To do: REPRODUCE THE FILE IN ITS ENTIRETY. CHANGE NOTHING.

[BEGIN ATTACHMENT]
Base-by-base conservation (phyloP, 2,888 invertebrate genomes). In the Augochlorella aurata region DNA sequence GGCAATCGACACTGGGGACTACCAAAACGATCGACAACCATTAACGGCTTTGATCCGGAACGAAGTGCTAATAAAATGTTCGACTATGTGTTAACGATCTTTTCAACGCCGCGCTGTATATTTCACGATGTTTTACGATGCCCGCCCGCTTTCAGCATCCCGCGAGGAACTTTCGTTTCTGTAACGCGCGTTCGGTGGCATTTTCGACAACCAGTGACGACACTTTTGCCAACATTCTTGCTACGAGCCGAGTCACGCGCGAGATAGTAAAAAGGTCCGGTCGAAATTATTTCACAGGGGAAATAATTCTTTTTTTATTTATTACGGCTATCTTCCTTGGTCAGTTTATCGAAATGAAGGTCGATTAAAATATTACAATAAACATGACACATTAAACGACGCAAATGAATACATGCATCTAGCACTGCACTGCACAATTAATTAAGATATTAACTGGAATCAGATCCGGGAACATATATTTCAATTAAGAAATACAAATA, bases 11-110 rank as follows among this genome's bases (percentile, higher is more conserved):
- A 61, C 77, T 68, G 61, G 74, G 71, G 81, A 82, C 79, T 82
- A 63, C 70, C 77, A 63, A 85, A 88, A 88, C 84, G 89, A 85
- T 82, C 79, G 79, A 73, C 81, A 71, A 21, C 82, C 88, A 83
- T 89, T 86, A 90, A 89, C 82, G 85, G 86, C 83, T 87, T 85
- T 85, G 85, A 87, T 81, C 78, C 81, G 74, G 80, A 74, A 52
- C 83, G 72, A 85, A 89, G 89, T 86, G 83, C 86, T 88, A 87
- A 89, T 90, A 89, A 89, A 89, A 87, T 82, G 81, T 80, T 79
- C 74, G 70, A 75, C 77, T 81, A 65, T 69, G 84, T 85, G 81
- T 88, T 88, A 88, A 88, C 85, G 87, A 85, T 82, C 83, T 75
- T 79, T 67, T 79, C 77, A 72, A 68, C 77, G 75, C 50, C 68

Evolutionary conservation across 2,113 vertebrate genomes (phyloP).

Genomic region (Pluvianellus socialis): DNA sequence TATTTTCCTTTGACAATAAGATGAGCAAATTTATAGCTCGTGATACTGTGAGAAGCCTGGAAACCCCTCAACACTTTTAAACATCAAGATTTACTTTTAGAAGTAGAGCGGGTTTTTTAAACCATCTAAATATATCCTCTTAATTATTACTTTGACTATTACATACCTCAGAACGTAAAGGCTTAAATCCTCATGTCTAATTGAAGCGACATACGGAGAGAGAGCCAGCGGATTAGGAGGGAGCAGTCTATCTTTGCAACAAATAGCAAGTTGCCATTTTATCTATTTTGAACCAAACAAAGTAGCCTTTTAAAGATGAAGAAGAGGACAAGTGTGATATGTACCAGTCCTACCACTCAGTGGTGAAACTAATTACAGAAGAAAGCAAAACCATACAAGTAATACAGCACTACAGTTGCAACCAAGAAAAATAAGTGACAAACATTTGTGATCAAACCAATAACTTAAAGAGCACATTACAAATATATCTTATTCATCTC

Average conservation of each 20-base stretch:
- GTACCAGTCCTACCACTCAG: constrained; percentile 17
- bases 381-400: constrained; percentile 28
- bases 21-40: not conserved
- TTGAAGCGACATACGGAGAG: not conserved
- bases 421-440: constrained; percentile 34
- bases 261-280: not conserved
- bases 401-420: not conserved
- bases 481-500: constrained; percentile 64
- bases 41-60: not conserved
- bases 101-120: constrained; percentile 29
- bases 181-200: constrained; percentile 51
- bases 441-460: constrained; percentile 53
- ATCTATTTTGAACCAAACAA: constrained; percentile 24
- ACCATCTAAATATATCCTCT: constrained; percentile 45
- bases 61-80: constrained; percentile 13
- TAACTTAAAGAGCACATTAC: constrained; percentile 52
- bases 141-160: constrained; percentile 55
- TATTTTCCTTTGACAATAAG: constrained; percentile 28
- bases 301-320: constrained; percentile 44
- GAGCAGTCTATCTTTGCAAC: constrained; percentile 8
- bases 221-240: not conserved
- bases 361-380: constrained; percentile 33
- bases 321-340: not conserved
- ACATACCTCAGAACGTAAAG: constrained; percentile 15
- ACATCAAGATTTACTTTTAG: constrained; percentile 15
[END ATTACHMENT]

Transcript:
Base-by-base conservation (phyloP, 2,888 invertebrate genomes). In the Augochlorella aurata region DNA sequence GGCAATCGACACTGGGGACTACCAAAACGATCGACAACCATTAACGGCTTTGATCCGGAACGAAGTGCTAATAAAATGTTCGACTATGTGTTAACGATCTTTTCAACGCCGCGCTGTATATTTCACGATGTTTTACGATGCCCGCCCGCTTTCAGCATCCCGCGAGGAACTTTCGTTTCTGTAACGCGCGTTCGGTGGCATTTTCGACAACCAGTGACGACACTTTTGCCAACATTCTTGCTACGAGCCGAGTCACGCGCGAGATAGTAAAAAGGTCCGGTCGAAATTATTTCACAGGGGAAATAATTCTTTTTTTATTTATTACGGCTATCTTCCTTGGTCAGTTTATCGAAATGAAGGTCGATTAAAATATTACAATAAACATGACACATTAAACGACGCAAATGAATACATGCATCTAGCACTGCACTGCACAATTAATTAAGATATTAACTGGAATCAGATCCGGGAACATATATTTCAATTAAGAAATACAAATA, bases 11-110 rank as follows among this genome's bases (percentile, higher is more conserved):
- A 61, C 77, T 68, G 61, G 74, G 71, G 81, A 82, C 79, T 82
- A 63, C 70, C 77, A 63, A 85, A 88, A 88, C 84, G 89, A 85
- T 82, C 79, G 79, A 73, C 81, A 71, A 21, C 82, C 88, A 83
- T 89, T 86, A 90, A 89, C 82, G 85, G 86, C 83, T 87, T 85
- T 85, G 85, A 87, T 81, C 78, C 81, G 74, G 80, A 74, A 52
- C 83, G 72, A 85, A 89, G 89, T 86, G 83, C 86, T 88, A 87
- A 89, T 90, A 89, A 89, A 89, A 87, T 82, G 81, T 80, T 79
- C 74, G 70, A 75, C 77, T 81, A 65, T 69, G 84, T 85, G 81
- T 88, T 88, A 88, A 88, C 85, G 87, A 85, T 82, C 83, T 75
- T 79, T 67, T 79, C 77, A 72, A 68, C 77, G 75, C 50, C 68

Evolutionary conservation across 2,113 vertebrate genomes (phyloP).

Genomic region (Pluvianellus socialis): DNA sequence TATTTTCCTTTGACAATAAGATGAGCAAATTTATAGCTCGTGATACTGTGAGAAGCCTGGAAACCCCTCAACACTTTTAAACATCAAGATTTACTTTTAGAAGTAGAGCGGGTTTTTTAAACCATCTAAATATATCCTCTTAATTATTACTTTGACTATTACATACCTCAGAACGTAAAGGCTTAAATCCTCATGTCTAATTGAAGCGACATACGGAGAGAGAGCCAGCGGATTAGGAGGGAGCAGTCTATCTTTGCAACAAATAGCAAGTTGCCATTTTATCTATTTTGAACCAAACAAAGTAGCCTTTTAAAGATGAAGAAGAGGACAAGTGTGATATGTACCAGTCCTACCACTCAGTGGTGAAACTAATTACAGAAGAAAGCAAAACCATACAAGTAATACAGCACTACAGTTGCAACCAAGAAAAATAAGTGACAAACATTTGTGATCAAACCAATAACTTAAAGAGCACATTACAAATATATCTTATTCATCTC

Average conservation of each 20-base stretch:
- GTACCAGTCCTACCACTCAG: constrained; percentile 17
- bases 381-400: constrained; percentile 28
- bases 21-40: not conserved
- TTGAAGCGACATACGGAGAG: not conserved
- bases 421-440: constrained; percentile 34
- bases 261-280: not conserved
- bases 401-420: not conserved
- bases 481-500: constrained; percentile 64
- bases 41-60: not conserved
- bases 101-120: constrained; percentile 29
- bases 181-200: constrained; percentile 51
- bases 441-460: constrained; percentile 53
- ATCTATTTTGAACCAAACAA: constrained; percentile 24
- ACCATCTAAATATATCCTCT: constrained; percentile 45
- bases 61-80: constrained; percentile 13
- TAACTTAAAGAGCACATTAC: constrained; percentile 52
- bases 141-160: constrained; percentile 55
- TATTTTCCTTTGACAATAAG: constrained; percentile 28
- bases 301-320: constrained; percentile 44
- GAGCAGTCTATCTTTGCAAC: constrained; percentile 8
- bases 221-240: not conserved
- bases 361-380: constrained; percentile 33
- bases 321-340: not conserved
- ACATACCTCAGAACGTAAAG: constrained; percentile 15
- ACATCAAGATTTACTTTTAG: constrained; percentile 15